Everybody's a Project Manager, Part 4

This is part 4 in a list of key project management tips and techniques. See also part 1, part 2 and part 3.

This, final part, is about the role of the project manager / scrum master in a scrum team.

  • Decisions must be made within an hour.
    • A bad decision is much better than no decision.
    • When solving problems, 1) define the problem, 2) uncover dependancies, 3) look at possible solutions with the scrum team, 4) ask the customer if necessary.
    • Remember the stupid solutions, sometimes they’re the best ones but no-one dare say them out loud.
    • Be honest!
  • Prepare for each iteration (sprint): define or reiterate goals, scope, visions and threats.
    • Make sure the physical surroundings are in order.
    • Make sure any needed software or hardware is available.
    • Double check that your team is the right team and can actually solve the tasks ahead.
    • A good team consists of no more than 7, preferrably all in the same room. Desks with wheels can mobilize you.
  • Projects work out the best if the team is happy and energetic.
    • Change is good.
    • For boring tasks, reiterate the vision and the tasks place in the larger whole.
    • Money can be a motivator, especially for the dead-end tasks.
    • Passionate people transmit their energy to others.
    • Ensure that all tasks are clearly prioritized.
    • Take note of tired project members and give them a day off, or reward them in some other way if you can’t.
  • Beware of these energy-drains:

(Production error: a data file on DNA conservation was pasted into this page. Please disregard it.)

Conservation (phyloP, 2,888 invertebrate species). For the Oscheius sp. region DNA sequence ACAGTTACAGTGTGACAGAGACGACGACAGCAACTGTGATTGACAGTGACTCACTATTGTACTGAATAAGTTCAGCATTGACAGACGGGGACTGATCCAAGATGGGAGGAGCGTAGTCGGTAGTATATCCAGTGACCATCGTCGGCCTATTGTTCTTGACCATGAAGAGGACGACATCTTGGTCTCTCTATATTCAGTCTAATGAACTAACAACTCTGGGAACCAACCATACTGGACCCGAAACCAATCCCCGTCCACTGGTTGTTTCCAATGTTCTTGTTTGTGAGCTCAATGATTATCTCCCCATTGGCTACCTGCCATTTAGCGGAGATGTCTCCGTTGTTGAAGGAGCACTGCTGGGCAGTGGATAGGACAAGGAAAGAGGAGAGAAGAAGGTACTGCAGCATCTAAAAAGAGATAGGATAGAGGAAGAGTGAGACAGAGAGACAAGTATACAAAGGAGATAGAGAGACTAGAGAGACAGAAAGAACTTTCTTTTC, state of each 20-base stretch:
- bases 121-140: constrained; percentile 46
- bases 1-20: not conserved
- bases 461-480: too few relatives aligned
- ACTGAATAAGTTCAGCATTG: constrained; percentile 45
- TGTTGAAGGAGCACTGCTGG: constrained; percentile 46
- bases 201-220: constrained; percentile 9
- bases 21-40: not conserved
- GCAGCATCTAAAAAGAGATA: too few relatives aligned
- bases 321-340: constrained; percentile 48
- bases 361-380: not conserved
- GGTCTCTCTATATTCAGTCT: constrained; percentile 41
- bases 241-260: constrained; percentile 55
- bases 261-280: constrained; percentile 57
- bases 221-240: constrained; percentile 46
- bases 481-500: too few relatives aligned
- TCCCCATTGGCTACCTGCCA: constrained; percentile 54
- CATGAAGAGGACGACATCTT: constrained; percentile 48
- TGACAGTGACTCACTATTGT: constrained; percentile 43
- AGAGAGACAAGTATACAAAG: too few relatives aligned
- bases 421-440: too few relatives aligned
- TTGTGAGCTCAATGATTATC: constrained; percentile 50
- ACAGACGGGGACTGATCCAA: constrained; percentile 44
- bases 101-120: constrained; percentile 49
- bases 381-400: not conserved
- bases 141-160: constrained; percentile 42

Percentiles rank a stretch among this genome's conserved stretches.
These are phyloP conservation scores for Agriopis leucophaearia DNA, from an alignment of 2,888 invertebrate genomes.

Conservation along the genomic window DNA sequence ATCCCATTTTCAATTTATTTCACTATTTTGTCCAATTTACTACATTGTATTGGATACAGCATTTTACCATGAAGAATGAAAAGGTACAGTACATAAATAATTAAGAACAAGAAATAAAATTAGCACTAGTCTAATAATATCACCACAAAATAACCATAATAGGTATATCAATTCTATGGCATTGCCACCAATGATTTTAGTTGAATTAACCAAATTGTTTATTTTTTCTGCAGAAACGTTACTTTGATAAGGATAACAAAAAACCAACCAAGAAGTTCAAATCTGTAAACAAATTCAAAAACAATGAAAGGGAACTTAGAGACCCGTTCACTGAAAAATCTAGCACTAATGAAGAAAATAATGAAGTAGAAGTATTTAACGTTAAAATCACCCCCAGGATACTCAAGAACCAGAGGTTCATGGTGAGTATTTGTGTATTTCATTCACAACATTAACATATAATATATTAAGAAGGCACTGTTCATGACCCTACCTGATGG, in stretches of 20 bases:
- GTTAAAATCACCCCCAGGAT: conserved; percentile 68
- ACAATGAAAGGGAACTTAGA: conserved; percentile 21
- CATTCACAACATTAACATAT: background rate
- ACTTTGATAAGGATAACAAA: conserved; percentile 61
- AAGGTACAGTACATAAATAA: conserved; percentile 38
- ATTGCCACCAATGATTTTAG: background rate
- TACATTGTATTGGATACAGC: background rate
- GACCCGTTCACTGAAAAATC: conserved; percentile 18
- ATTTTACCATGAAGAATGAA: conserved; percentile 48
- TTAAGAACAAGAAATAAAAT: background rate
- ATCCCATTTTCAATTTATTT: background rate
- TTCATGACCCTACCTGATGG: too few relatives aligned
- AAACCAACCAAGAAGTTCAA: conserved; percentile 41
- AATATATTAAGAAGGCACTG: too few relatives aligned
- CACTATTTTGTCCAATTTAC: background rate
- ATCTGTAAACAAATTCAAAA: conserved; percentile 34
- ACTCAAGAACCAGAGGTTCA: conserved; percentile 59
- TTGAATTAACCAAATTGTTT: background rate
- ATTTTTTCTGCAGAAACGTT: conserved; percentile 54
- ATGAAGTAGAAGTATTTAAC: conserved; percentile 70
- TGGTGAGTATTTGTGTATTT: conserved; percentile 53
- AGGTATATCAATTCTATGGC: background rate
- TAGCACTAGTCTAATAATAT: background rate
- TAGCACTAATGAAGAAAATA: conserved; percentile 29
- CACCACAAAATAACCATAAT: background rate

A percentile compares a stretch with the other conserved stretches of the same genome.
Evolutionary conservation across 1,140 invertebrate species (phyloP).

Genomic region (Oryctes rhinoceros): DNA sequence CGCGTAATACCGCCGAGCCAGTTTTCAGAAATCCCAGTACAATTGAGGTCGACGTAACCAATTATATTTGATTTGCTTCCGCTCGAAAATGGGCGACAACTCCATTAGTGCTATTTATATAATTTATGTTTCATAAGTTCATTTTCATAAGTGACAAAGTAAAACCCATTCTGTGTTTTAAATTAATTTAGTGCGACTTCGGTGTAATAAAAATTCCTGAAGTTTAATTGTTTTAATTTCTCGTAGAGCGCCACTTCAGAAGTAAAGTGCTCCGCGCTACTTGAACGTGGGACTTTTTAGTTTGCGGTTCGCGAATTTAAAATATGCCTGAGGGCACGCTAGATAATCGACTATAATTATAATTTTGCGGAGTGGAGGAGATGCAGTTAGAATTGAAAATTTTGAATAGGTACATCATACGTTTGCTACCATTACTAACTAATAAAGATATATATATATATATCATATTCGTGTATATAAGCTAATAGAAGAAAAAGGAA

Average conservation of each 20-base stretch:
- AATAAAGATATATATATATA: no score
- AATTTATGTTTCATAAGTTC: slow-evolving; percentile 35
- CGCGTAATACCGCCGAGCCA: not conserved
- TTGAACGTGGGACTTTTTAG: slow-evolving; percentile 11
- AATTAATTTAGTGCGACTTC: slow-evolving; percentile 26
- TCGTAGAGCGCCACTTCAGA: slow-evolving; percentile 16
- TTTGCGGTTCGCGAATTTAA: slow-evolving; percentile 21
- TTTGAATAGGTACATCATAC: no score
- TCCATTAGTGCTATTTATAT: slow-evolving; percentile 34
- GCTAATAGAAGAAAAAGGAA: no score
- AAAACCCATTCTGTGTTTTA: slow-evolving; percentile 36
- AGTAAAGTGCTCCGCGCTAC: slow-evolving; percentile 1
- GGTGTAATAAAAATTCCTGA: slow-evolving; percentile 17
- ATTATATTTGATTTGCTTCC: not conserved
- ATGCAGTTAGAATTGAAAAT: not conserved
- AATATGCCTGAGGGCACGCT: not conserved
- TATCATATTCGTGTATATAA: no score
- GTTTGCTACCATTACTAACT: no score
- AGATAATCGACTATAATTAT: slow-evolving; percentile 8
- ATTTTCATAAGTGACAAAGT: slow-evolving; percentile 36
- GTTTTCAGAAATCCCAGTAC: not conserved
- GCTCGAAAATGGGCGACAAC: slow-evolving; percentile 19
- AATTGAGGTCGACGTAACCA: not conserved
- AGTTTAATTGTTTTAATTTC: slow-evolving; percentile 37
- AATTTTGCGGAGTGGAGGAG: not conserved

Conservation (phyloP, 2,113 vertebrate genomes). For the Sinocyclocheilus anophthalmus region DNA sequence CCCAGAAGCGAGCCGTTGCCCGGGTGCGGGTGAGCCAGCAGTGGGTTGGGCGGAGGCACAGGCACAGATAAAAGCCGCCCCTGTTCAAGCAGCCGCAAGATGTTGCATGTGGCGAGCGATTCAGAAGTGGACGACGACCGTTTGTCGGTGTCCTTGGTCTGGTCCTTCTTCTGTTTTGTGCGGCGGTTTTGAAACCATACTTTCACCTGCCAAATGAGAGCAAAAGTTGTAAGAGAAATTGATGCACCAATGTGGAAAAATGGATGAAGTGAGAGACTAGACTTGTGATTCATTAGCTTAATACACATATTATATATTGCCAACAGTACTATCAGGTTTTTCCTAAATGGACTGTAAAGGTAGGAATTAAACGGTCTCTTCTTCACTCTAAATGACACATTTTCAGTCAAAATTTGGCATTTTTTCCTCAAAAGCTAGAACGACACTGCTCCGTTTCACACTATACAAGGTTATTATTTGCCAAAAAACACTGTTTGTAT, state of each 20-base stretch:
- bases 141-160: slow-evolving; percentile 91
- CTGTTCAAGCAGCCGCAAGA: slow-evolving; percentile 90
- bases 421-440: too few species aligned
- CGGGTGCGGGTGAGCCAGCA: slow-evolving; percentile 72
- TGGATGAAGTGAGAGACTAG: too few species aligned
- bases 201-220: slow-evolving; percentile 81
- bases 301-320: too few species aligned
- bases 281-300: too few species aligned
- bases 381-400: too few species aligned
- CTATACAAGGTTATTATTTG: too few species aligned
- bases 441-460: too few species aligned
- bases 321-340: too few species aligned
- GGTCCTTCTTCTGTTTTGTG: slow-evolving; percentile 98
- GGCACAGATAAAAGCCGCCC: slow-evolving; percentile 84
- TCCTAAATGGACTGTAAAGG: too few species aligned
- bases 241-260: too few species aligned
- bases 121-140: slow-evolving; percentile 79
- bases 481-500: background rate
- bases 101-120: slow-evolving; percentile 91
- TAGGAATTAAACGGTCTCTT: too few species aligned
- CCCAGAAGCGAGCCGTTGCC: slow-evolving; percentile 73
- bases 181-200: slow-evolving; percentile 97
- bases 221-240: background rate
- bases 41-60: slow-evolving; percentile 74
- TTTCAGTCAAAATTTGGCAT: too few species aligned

• … having too many (or too few) tasks
    • … shifting task priorities or attention
    • … lack of communication
    • … wasted work
    • … uncertainty about project roles
    • … impossible plans
  • A good project manager is like a parent and …
    • … a “firewall” for incoming tasks
    • … helps divide tasks between team members
    • … minimizes wasted time
    • … is generally hands-off and silent and only the tyrant when necessary
    • … lets the team make their own decision and plans
    • … visualizes project progress on walls or via physical means
    • counts to ten
  • As a project manager, DO NOT:
    • … tell the team what to do and how
    • … plan iterations yourself – involve your team!
    • … update the sprint backlog (iteration to-do list) – let each responsible team member do that themselves
  • To ensure discipline in a team, give responsibility to the team.
    • This will give a sense of project ownership to team members.
    • Anticipate an overhead of administration and “fire suppression”. Some times, planning only a 4 day week is necessary, leaving the 5th for the overhead.

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